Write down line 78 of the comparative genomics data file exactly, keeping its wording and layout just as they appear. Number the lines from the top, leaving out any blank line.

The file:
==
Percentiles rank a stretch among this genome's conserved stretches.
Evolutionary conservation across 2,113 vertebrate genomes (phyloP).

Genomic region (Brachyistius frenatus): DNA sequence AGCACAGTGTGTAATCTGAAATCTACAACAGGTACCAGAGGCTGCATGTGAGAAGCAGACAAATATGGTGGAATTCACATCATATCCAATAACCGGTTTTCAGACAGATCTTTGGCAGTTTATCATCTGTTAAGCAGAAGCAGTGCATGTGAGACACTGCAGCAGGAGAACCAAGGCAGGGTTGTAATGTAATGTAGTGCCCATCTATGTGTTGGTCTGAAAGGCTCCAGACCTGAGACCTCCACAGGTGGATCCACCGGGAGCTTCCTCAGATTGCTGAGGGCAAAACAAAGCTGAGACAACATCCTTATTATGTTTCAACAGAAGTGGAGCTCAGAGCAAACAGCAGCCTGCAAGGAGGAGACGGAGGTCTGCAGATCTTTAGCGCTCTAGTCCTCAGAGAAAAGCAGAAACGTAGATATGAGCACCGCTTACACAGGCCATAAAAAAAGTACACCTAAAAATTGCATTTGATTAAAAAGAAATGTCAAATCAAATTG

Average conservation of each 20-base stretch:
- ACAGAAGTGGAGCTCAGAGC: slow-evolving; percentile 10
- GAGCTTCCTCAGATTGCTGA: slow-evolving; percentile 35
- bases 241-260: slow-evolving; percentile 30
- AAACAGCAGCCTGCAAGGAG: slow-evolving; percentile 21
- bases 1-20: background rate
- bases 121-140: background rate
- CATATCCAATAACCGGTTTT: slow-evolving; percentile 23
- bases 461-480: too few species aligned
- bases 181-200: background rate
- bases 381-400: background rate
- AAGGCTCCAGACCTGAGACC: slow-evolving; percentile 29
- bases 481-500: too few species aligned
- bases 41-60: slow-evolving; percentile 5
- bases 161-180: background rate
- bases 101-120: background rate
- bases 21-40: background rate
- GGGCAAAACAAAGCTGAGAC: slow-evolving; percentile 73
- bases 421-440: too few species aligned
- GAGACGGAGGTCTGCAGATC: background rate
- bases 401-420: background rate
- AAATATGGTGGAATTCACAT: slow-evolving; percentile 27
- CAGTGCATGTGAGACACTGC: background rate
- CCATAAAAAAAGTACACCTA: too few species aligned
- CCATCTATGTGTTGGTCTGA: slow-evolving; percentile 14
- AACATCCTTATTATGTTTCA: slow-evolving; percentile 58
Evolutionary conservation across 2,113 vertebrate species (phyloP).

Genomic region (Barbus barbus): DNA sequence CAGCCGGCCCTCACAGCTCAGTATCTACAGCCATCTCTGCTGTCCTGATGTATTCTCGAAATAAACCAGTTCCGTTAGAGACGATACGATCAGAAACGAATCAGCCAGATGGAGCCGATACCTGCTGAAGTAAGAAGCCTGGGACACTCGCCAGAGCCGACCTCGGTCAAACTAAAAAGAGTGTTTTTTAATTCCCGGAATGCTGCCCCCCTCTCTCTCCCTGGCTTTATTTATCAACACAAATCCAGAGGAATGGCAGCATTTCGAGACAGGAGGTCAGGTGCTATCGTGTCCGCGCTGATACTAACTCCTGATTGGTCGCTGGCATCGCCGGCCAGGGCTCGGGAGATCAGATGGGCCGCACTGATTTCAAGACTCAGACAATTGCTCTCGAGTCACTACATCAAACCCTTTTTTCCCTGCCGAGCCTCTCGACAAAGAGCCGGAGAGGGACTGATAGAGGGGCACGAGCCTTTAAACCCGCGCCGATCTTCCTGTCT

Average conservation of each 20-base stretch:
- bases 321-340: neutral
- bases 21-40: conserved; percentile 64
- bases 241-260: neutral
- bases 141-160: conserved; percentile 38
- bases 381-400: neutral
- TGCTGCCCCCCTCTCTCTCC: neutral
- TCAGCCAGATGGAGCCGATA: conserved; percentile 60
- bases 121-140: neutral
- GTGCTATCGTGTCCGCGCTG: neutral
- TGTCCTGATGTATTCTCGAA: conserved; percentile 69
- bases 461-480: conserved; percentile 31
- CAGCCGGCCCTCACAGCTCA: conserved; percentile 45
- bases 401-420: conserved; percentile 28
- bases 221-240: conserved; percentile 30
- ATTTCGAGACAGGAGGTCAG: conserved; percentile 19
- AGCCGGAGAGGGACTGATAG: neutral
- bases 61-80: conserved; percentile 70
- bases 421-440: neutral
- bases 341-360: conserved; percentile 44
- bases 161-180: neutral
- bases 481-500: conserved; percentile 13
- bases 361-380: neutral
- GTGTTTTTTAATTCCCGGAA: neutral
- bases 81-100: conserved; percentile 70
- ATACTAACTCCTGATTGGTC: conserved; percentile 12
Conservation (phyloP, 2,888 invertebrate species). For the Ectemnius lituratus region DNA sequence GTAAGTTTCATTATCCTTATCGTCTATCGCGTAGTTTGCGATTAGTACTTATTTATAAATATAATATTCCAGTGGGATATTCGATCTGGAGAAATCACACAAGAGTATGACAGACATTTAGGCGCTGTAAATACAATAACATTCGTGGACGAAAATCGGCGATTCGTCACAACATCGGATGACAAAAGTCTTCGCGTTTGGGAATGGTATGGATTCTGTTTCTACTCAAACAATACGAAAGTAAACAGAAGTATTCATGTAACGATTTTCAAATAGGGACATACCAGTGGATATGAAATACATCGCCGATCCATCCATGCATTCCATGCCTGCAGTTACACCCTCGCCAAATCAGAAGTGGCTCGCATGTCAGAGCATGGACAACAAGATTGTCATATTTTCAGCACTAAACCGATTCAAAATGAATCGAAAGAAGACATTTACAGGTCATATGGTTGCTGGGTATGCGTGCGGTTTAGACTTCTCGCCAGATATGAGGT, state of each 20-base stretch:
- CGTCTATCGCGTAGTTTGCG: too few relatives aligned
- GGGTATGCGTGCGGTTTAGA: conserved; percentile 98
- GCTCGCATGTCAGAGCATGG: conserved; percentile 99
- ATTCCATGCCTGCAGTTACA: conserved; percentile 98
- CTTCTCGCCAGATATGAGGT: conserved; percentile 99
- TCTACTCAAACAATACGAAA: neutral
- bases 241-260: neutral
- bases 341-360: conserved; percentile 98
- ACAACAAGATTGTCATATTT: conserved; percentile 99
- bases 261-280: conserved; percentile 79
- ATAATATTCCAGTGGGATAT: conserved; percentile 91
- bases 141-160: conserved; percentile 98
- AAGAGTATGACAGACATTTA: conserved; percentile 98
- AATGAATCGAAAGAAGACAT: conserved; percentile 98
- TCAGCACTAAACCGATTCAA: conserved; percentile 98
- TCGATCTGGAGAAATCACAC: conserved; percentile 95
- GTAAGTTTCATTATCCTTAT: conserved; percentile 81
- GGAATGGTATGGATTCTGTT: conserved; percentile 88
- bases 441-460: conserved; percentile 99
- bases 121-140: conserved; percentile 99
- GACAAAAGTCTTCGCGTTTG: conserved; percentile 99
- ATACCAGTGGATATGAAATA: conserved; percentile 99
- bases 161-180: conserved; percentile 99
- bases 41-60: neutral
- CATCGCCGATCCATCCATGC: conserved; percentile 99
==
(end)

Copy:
- bases 121-140: conserved; percentile 99